The Tale of Frieda Keysser
When Frieda Keysser, aged just 20, set off from northern Bavaria in August 1895 to marry the man of her dreams, she had no idea what lay before her. For Hermannsburg in Central Australia was on the frontier: life was harsh, most Aranda people were still nomadic, and often there was bloodshed. The nearest doctor was a thousand miles away, supplies came up twice a year from Adelaide, and even finding a reliable water supply was a constant struggle.
Passionate and emotional, Frieda was born into an ancient Frankish family which had come down in the world. By age 14 she was orphaned, disinherited and homeless, and at 15 went into service in a clergyman’s family. But then in 1892 she and Carl met – and fell in love. Her romantic, mercurial nature contrasted sharply with Carl’s cool pragmatism and intellectual detachment, but the relationship b1ossomed into a happy marriage. They had six children, Carl’s language studies and anthropologica work attracted international acclaim, while – most importantly – Frieda’s efforts to overcome the problems of infant mortality bore fruit in growing numbers, with Hermannsburg perhaps the only place in Austria where white settlement did not lead to the virtual extinction of the aboriginal population.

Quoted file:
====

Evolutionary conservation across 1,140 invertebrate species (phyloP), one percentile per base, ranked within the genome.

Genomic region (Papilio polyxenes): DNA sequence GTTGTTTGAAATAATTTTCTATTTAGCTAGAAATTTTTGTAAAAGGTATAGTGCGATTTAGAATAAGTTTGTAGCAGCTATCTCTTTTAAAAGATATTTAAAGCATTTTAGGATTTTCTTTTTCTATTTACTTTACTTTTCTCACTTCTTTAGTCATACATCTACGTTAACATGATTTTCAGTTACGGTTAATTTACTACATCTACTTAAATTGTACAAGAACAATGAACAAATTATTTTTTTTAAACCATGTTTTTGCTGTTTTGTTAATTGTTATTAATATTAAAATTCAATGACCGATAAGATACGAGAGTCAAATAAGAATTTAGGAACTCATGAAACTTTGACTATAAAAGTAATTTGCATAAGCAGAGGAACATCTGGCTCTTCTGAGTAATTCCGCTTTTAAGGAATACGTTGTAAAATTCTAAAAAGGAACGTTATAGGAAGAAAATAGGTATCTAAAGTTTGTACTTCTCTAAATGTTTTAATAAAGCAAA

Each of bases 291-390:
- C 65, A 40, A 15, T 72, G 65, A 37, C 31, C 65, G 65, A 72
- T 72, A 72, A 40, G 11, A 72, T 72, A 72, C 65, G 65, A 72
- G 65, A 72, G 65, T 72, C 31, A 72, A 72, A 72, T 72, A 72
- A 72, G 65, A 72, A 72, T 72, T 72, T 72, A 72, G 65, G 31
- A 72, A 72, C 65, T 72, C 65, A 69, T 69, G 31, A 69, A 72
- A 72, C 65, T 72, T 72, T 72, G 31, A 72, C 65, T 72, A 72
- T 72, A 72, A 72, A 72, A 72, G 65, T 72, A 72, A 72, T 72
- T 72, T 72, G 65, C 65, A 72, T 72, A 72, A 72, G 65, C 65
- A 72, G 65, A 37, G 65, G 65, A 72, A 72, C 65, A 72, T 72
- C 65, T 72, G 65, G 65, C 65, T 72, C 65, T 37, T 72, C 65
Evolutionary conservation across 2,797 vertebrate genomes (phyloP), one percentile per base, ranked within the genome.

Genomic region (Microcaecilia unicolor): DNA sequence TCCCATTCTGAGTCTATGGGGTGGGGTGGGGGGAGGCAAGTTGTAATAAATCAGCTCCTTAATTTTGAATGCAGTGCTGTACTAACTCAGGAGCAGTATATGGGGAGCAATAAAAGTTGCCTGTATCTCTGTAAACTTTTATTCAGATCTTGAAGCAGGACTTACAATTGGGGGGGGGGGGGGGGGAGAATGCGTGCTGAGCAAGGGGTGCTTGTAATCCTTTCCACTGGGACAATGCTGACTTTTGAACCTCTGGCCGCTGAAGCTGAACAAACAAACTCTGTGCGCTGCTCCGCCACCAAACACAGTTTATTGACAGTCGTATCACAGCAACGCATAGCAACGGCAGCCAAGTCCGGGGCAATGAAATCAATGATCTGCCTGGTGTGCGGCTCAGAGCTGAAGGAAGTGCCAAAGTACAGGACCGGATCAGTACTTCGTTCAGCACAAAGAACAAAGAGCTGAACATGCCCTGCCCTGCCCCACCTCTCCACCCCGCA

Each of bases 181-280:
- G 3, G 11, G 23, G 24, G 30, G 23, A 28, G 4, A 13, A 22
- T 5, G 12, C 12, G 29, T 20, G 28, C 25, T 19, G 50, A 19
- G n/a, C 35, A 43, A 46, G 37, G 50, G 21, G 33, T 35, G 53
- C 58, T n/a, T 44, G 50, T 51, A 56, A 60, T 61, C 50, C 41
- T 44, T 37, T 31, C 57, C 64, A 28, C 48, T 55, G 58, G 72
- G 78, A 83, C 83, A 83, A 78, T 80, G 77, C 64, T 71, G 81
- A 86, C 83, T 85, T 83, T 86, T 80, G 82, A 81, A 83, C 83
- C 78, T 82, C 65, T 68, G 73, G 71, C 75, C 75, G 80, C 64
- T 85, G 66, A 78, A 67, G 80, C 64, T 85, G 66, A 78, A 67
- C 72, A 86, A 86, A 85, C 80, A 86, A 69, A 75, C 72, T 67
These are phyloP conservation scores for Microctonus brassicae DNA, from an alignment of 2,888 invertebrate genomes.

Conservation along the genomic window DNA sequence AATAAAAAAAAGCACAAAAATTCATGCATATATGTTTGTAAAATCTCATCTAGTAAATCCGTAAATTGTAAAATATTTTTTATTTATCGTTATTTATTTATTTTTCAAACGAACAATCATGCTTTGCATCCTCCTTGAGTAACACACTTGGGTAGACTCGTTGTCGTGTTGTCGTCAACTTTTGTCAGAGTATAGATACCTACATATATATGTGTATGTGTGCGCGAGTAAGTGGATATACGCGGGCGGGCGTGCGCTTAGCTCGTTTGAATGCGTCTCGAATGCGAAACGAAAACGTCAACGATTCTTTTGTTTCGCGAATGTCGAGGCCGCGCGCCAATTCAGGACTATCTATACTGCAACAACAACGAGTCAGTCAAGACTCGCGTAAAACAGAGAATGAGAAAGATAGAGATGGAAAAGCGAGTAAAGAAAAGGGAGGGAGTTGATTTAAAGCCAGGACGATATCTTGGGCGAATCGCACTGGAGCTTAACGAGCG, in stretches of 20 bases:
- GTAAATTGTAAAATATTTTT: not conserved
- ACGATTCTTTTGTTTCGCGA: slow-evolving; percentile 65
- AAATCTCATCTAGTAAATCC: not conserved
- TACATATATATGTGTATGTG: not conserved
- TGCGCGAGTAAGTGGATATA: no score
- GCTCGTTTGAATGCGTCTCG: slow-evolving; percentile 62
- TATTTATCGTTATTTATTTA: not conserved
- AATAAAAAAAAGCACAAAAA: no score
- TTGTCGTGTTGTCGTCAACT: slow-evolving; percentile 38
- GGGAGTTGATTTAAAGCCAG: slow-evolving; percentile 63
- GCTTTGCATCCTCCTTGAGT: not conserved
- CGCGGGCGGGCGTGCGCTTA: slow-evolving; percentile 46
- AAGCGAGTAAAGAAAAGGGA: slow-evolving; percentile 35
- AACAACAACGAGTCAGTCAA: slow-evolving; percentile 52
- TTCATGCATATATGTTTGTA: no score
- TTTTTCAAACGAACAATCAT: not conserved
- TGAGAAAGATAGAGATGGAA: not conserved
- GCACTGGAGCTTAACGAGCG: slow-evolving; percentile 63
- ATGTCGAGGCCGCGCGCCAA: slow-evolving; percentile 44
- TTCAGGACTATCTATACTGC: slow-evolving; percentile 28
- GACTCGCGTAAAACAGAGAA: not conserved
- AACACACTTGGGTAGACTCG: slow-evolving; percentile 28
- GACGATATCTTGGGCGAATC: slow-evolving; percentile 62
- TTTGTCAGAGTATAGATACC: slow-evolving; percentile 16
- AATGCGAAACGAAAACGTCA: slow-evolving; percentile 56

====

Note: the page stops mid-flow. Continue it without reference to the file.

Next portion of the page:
Drawing on Carl’s letters and published writings, and base on Frieda’s diaries covering the period, this first volume traces their extraordinary story against the back round of growing tension between Germany and England which culminated in Worl War One, with Carl officially classified as an enemy alien despite Australian citizenship, and rival anthropologist Baldwin Spencer clamouring to turn Hermannsburg into a training institution for half-caste children taken from their families, topics to be covered in the second volume.
Gebundene Ausgabe: 1198 Seiten
Verlag: Wild Cat Press (2011)
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